Wednesday, March 17, 2004

Texas Brownies

My husband came home from work last night at about 9 p.m. He'd been visiting a church member who is dying from liver cancer. She is the mother to a couple of high school kids. Her cancer is quite advanced and she is now sleeping 16-18 hours a day. When my dad died (age 47), liver cancer gradually took his waking hours until finally, he breathed his last.

Anyway, what struck me is that my husband brought home a plate of perfectly square, frosted, Texas brownies (you know, the kind that are more like cake than a brownie). How remarkable that this dying woman spent some of her precious time awake preparing a small gift for the pastor and his family.

A man at church was diagnosed very recently with lymphoma. His cancer is quite advanced, as well, and although he is going through chemotherapy, the prognosis is not good. Yet, two weeks ago, there he was at church, smiling, asking me how I was. He is maybe 61 years old, which used to seem "elderly" to me. Not anymore.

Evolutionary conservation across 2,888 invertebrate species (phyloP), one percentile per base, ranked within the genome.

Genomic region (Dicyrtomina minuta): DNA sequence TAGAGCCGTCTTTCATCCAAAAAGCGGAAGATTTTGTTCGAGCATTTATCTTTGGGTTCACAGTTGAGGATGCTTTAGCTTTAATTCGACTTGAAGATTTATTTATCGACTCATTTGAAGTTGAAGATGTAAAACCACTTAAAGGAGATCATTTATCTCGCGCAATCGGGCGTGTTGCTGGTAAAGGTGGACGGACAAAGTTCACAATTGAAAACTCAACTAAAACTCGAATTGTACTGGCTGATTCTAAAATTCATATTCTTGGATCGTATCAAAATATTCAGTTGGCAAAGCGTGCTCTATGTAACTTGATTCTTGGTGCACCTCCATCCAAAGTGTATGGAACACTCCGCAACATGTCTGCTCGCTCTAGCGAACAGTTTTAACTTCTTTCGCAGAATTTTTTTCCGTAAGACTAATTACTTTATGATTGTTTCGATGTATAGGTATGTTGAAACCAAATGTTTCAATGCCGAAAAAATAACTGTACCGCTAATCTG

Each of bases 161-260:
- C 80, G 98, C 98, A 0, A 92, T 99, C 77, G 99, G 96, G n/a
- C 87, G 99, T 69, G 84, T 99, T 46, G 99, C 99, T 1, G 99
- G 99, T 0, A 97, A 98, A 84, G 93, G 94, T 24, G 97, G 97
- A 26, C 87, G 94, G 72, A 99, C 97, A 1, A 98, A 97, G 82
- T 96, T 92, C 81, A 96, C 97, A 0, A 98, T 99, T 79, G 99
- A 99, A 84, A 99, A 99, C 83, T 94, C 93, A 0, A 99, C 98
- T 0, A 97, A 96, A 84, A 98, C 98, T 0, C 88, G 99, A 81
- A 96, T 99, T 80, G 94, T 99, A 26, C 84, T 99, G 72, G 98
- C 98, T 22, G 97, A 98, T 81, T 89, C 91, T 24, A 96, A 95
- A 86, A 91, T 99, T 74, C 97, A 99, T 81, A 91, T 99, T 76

My grandmother turned 98 last week. She has lost her vision, her entire leg from hip to knee aches all day long with arthritis and bone loss, and she barely hobbles around her perfectly-kept, tidy home. Yet, when I was there, she insisted that I take home some of her birthday flowers. She prays for me every day. She sends me twenty-five dollars for each birthday.

My neighbor picks up my kindergartener for school every day. She brings him home every day. She does this with a smile and perky enthusiasm.

I am so thankful for the small kindness of these people. I am awed by the generosity and selflessness of people who have every right to complain and to be bitter and to rage against the injustice of their circumstances.

I hope I will make visitors brownies when I am facing my death. I want to be that kind of person.

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